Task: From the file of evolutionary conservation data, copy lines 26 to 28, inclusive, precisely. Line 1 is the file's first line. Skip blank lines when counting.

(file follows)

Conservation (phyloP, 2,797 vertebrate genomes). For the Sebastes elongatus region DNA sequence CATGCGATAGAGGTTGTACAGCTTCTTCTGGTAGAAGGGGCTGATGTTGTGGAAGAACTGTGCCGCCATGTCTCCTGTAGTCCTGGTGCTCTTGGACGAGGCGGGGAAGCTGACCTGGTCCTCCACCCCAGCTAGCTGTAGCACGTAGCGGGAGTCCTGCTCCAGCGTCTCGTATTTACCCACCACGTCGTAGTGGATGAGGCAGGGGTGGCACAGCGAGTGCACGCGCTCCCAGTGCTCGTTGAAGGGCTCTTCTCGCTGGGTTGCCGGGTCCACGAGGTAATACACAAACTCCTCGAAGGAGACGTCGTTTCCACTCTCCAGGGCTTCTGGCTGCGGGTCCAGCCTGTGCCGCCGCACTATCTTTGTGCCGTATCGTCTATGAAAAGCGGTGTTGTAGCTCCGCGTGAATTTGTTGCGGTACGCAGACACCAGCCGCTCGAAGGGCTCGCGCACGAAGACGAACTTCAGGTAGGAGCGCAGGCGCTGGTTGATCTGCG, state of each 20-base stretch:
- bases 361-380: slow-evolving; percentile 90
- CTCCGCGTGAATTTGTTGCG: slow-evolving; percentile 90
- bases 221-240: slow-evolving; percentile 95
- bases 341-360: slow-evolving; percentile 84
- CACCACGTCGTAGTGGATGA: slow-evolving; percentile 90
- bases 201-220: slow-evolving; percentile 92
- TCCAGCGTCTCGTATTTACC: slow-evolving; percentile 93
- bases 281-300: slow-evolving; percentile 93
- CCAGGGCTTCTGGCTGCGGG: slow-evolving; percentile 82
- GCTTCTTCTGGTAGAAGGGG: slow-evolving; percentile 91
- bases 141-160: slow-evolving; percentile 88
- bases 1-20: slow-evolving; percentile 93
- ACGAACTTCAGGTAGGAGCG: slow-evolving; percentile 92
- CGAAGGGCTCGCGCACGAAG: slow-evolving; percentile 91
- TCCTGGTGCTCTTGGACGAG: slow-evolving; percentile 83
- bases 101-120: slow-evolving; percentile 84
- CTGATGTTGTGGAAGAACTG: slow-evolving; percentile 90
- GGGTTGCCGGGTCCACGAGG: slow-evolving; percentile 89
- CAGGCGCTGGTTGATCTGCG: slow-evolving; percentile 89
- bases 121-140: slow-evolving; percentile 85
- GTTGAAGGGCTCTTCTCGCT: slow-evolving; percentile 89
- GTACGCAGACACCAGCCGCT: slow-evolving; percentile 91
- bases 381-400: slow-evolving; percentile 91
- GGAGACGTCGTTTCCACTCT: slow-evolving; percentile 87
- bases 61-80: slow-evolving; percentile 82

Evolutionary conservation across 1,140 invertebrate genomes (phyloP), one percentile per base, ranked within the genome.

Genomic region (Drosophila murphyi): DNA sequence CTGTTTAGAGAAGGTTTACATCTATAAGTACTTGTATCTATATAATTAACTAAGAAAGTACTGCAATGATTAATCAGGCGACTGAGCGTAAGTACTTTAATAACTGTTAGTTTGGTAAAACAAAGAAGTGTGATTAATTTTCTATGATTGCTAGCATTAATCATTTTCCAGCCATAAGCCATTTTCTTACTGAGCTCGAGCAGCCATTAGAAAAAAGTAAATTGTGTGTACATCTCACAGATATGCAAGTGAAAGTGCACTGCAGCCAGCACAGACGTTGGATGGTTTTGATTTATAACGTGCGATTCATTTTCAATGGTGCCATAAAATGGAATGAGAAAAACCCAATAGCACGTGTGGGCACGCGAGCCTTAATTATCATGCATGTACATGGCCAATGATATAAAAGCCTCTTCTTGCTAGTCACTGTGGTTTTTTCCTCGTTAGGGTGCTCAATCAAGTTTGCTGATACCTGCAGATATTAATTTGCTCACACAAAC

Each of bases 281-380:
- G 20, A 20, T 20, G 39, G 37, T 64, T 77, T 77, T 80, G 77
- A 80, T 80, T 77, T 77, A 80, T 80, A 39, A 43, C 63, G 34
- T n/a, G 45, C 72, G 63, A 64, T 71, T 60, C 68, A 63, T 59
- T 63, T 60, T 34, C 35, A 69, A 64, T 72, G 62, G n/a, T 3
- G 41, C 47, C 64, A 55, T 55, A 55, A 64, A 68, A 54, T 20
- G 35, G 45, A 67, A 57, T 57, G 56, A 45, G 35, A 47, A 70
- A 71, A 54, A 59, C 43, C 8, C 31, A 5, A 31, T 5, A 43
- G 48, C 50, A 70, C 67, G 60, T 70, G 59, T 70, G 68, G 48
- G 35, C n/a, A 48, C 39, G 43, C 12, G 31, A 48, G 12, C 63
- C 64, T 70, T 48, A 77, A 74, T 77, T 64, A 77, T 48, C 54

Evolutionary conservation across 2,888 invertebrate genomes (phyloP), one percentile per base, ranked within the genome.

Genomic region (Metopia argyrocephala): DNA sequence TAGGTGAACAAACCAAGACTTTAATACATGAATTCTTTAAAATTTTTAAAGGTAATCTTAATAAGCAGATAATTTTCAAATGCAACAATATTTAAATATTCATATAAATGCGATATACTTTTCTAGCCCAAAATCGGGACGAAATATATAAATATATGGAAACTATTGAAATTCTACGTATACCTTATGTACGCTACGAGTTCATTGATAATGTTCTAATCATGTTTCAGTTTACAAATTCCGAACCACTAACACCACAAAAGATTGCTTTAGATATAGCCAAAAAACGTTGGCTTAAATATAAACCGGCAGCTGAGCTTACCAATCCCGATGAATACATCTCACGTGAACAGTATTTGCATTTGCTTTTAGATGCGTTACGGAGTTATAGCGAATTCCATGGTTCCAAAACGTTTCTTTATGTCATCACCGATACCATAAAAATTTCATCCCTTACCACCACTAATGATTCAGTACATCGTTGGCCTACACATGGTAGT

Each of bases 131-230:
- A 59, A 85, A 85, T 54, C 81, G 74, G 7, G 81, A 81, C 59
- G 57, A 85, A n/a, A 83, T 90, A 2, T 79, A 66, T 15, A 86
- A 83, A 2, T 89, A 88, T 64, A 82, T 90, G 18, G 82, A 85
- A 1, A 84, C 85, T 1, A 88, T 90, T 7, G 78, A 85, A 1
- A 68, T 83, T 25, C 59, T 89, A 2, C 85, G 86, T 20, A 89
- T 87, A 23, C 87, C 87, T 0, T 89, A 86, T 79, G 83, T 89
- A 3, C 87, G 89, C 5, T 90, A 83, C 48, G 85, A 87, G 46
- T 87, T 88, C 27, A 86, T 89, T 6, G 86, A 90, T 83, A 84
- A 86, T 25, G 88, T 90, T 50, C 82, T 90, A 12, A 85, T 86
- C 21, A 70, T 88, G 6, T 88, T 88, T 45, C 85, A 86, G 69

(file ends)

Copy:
- bases 61-80: slow-evolving; percentile 82

Evolutionary conservation across 1,140 invertebrate genomes (phyloP), one percentile per base, ranked within the genome.

Genomic region (Drosophila murphyi): DNA sequence CTGTTTAGAGAAGGTTTACATCTATAAGTACTTGTATCTATATAATTAACTAAGAAAGTACTGCAATGATTAATCAGGCGACTGAGCGTAAGTACTTTAATAACTGTTAGTTTGGTAAAACAAAGAAGTGTGATTAATTTTCTATGATTGCTAGCATTAATCATTTTCCAGCCATAAGCCATTTTCTTACTGAGCTCGAGCAGCCATTAGAAAAAAGTAAATTGTGTGTACATCTCACAGATATGCAAGTGAAAGTGCACTGCAGCCAGCACAGACGTTGGATGGTTTTGATTTATAACGTGCGATTCATTTTCAATGGTGCCATAAAATGGAATGAGAAAAACCCAATAGCACGTGTGGGCACGCGAGCCTTAATTATCATGCATGTACATGGCCAATGATATAAAAGCCTCTTCTTGCTAGTCACTGTGGTTTTTTCCTCGTTAGGGTGCTCAATCAAGTTTGCTGATACCTGCAGATATTAATTTGCTCACACAAAC